It is true, that the property of a trader In a marriage settlement, reciting that cannot be assigned by him after his bank- the father of the wife had agreed to ruptcy: the property is no longer his; it is make a further provision for his daughter vested in his assignees. But property held equal to his younger child or children, in trust, is not the property of the bankrupt;

he covenanted to give or secure to the trusts it does not pass to his assignees. The only of the settlement, as large a share of his question therefore, as it appears to me, in property as he should give to any of his this case is, whether the declaration con- other younger children, to take effect on tained in the deed, was founded upon a

the death of the survivor of himself and previous trust, or was altogether fraudu- his then wise; and that, if he died inleslent. That question, however, has been tale, or omitted to make the provision bedecided in substance by the jury upon the fore covenanted for, there should be paid to trial of the issue; for they have found that the trustees of the settlement as greal a share the name of Wilkinson was used in the of his property, as any younger child should original deed, as a trustee for Rowe. in thai event become enlilled 10 :-Held, that

It was further contended, that the order the decree of the Vice Chancellor, declaring directing the issue ought not to have been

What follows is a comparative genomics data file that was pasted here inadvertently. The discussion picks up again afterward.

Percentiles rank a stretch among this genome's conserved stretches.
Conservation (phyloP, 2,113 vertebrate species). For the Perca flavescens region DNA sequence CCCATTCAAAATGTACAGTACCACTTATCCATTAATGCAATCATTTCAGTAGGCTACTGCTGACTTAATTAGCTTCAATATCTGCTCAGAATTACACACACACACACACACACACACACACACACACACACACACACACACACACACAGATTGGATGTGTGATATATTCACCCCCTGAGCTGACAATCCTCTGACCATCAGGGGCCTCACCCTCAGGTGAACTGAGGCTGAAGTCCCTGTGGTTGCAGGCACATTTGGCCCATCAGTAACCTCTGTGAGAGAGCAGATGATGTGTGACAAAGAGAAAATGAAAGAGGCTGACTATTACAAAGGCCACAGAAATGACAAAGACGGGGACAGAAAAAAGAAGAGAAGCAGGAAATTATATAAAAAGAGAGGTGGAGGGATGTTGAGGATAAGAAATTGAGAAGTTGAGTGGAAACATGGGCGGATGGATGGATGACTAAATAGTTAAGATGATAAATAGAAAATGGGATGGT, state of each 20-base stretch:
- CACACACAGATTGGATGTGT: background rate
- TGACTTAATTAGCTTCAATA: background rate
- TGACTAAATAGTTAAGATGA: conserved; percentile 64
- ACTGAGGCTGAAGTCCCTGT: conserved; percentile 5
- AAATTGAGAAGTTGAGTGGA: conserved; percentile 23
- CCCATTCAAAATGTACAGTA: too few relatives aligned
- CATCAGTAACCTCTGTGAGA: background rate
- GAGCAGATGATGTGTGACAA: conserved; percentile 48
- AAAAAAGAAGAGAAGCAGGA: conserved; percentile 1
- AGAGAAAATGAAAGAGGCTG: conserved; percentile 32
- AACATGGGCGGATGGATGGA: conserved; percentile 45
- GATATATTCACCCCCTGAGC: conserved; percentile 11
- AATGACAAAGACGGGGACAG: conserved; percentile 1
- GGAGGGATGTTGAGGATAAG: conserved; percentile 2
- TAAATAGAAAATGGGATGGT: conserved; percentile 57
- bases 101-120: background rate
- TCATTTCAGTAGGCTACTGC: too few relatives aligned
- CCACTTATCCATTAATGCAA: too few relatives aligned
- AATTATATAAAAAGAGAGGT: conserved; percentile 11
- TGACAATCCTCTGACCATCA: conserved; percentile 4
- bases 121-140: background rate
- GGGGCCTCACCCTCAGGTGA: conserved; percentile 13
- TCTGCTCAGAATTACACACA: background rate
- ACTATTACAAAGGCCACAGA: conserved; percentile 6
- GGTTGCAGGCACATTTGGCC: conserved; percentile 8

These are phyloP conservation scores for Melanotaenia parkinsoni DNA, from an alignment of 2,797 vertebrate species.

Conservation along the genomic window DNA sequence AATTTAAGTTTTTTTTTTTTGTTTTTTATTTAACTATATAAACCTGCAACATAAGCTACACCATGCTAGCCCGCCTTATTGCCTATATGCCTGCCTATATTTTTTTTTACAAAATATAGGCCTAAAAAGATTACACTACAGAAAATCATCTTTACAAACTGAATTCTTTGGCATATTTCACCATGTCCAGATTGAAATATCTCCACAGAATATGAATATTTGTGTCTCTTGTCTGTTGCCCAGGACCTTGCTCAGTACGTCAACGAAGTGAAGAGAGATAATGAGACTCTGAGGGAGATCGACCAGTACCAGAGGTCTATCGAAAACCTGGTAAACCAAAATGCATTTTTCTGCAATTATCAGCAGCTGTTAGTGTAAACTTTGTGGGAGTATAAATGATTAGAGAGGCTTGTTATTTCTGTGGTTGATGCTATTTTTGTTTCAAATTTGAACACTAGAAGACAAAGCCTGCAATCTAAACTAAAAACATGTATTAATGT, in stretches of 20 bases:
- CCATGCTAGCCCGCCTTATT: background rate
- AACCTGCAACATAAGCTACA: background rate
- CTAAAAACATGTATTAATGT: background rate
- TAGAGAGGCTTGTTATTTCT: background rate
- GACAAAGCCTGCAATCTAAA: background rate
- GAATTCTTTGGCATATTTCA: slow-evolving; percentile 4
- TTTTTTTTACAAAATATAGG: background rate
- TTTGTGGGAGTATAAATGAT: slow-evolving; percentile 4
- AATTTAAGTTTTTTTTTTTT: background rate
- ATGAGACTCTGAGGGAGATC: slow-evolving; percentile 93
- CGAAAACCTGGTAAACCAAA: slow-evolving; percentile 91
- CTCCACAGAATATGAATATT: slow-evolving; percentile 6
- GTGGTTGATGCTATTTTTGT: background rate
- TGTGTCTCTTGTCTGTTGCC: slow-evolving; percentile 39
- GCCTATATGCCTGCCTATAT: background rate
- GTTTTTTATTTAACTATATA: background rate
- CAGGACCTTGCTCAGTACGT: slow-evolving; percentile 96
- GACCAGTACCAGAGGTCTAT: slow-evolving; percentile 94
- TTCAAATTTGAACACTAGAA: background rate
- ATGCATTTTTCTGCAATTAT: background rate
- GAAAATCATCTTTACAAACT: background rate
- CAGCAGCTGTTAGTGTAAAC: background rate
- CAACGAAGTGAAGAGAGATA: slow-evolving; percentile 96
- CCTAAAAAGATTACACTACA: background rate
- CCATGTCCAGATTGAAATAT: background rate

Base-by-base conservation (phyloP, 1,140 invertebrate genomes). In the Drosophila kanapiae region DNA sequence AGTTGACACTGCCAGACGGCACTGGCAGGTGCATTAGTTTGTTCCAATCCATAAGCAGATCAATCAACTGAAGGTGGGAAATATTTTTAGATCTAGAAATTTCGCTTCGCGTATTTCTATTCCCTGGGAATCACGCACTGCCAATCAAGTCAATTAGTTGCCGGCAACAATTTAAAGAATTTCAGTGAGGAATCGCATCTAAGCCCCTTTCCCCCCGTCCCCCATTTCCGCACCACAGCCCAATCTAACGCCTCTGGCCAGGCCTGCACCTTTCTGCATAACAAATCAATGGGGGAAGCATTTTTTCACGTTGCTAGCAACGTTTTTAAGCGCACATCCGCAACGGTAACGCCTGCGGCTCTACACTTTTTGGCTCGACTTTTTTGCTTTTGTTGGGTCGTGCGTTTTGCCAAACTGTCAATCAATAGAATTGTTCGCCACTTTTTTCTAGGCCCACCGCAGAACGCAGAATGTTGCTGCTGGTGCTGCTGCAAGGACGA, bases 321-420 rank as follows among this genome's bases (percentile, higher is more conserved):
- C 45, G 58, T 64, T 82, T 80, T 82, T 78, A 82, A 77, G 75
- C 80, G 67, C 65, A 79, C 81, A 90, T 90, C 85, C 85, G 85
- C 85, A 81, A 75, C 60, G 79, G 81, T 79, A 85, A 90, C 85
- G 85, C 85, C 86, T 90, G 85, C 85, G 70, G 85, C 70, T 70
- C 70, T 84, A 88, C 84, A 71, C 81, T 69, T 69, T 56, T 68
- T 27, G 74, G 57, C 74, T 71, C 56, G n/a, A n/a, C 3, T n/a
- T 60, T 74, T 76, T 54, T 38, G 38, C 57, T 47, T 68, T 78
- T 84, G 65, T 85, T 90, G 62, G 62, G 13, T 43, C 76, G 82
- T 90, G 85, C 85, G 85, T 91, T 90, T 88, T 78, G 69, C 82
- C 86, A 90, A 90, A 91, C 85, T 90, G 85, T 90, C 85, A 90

that those interested under the selilement were made; and from that order the defendants entitled to a further provision, equal only lo have also appealed. The issue was di- that which any younger child took upon the reeted in March 1822, for a trial at the death of the covenanlor, and without refersummer assizes. The trial was delayed ence to advancements made by the covenantor until the following spring; and, upon the during his life, was erroneous; and verdict being found for the plaintiff Rowe, That the parties interested under the selan application was made for a new trial; tlement were entitled, on the settlor's death, to and it was not till after that application a share of his properly equal to what any had failed, and a subsequent delay of two of his younger children either received during years, that the defendants appealed against his life, after the date of the settlement, by the order directing the issue. They take way of advancement, or took upon his death, the chance of a verdict in their favour, try the effect of a motion for a new trial, In the second volume of the Law Journal, and, failing in both, they then, for the first Chanc. 131, will be found a statement of the time, object to the original order. I think, facts of the case, and what passed on the orihowever, under the circumstances of this ginal hearing and the rebearing of the cause case, there is no ground of objection to before the Vice Chancellor. the order directing the issue ; and with The decree of the Vice Chancellor prorespect to the motion for the new trial, nounced upon the rehearing, declared, that